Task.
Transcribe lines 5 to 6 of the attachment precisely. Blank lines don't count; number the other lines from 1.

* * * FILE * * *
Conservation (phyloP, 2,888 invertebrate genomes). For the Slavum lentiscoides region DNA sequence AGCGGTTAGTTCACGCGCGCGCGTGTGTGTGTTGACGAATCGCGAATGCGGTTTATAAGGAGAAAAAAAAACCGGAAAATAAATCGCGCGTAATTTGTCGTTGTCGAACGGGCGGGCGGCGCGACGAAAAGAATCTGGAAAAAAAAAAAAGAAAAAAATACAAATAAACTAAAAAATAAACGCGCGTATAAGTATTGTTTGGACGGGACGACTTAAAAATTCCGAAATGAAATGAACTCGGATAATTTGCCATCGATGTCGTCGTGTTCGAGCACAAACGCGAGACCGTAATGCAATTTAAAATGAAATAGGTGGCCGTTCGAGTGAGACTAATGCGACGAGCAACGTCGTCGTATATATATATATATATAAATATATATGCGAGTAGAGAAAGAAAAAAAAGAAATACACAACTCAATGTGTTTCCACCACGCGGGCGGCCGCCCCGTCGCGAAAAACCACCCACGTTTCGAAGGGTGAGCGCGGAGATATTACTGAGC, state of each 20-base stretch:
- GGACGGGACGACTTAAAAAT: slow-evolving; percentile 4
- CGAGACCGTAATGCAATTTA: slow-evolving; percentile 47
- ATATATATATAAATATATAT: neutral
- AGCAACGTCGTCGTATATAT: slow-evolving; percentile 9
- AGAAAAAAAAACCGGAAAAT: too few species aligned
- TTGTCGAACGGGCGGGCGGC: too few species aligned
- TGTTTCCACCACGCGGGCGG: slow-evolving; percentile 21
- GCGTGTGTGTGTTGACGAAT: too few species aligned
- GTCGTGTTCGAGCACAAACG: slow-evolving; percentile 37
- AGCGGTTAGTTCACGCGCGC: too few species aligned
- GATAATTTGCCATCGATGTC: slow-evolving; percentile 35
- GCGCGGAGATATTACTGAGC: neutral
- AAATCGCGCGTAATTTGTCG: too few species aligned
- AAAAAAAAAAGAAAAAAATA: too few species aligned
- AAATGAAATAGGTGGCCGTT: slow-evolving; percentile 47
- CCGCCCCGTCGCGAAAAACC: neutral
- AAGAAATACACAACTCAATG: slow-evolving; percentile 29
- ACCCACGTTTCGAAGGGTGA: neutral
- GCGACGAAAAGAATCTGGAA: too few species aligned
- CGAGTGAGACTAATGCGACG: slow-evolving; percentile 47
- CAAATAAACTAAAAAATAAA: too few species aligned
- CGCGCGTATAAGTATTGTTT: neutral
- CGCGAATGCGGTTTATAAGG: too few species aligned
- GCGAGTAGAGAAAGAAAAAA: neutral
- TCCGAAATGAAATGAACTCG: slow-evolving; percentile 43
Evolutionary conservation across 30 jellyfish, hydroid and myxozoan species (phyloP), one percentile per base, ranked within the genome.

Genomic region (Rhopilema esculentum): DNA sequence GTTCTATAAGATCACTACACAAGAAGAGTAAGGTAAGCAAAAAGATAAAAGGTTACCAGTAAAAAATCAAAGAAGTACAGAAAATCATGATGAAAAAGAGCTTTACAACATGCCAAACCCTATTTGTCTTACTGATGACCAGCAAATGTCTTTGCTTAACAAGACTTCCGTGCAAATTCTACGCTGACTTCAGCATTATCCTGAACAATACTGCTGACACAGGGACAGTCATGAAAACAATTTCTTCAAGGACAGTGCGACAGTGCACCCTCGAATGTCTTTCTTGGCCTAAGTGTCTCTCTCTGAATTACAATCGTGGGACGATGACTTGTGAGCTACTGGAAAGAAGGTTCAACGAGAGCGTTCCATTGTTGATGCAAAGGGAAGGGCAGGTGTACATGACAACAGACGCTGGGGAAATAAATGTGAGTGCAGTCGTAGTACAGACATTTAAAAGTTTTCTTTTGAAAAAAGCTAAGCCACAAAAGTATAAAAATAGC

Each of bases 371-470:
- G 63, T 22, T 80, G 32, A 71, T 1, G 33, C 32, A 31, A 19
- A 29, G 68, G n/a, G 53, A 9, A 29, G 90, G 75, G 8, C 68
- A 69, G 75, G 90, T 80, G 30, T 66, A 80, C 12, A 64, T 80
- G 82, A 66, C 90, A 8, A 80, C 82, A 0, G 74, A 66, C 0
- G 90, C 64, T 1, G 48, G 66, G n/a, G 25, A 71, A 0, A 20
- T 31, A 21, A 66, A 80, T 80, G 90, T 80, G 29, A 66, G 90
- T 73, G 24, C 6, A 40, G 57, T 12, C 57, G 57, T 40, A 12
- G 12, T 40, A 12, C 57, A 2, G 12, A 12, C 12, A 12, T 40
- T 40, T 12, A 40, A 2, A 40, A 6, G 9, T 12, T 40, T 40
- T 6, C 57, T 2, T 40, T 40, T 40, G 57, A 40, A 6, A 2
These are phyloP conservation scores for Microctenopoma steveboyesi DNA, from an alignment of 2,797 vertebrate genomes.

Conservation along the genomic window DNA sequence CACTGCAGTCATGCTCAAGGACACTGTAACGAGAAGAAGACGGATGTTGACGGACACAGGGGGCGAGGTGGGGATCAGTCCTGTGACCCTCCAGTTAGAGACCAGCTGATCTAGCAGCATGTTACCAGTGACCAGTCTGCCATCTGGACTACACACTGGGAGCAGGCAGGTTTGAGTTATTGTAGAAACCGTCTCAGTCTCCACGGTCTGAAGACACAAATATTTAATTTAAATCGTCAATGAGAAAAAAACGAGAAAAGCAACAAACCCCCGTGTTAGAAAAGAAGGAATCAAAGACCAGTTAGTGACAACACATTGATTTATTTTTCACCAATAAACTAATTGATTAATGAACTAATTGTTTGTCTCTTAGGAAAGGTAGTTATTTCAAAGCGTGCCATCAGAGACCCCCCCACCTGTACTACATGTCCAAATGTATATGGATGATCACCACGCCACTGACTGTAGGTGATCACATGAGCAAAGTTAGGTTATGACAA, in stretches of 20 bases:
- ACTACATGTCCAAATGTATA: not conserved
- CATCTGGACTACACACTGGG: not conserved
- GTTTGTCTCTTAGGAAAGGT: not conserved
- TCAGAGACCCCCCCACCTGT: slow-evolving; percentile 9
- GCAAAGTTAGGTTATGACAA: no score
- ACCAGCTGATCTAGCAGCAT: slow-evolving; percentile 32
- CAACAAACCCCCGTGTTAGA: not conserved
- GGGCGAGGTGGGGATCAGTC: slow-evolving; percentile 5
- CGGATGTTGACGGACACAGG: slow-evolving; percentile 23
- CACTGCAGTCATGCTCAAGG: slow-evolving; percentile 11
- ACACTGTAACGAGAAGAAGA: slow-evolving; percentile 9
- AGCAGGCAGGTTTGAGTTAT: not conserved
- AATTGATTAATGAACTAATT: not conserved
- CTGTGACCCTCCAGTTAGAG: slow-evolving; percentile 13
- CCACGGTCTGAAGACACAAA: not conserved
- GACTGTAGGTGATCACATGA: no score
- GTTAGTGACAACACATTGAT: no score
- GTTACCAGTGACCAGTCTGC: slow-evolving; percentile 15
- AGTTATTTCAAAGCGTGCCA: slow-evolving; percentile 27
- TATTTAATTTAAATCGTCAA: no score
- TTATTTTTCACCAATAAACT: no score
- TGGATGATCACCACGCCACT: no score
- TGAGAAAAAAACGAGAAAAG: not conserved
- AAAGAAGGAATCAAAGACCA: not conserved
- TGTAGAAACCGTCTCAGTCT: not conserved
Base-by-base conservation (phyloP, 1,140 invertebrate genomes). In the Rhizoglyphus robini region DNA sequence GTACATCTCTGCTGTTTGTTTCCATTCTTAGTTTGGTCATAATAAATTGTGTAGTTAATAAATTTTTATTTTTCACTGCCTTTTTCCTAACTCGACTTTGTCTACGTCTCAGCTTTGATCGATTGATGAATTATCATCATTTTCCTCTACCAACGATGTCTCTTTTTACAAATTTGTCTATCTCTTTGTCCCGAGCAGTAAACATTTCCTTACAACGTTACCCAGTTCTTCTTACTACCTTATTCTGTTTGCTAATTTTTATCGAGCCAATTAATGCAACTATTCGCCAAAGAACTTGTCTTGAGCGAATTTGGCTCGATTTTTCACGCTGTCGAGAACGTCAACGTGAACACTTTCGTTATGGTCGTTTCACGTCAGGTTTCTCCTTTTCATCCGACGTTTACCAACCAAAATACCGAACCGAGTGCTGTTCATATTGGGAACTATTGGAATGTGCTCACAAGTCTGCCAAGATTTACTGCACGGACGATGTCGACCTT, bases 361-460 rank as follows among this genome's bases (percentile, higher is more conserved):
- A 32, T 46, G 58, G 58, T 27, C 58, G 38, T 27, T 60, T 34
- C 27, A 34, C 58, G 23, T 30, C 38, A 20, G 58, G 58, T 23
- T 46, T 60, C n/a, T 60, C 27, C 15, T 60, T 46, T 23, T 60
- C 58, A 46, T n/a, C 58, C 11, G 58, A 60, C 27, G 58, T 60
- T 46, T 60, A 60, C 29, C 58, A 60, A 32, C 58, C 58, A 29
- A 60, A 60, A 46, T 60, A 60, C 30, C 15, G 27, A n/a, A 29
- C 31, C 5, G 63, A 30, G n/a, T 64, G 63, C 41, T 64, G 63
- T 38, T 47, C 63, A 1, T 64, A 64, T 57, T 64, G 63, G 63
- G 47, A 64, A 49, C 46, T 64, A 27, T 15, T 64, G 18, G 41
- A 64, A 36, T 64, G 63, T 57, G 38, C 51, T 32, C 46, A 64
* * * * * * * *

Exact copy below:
- AGCAACGTCGTCGTATATAT: slow-evolving; percentile 9
- AGAAAAAAAAACCGGAAAAT: too few species aligned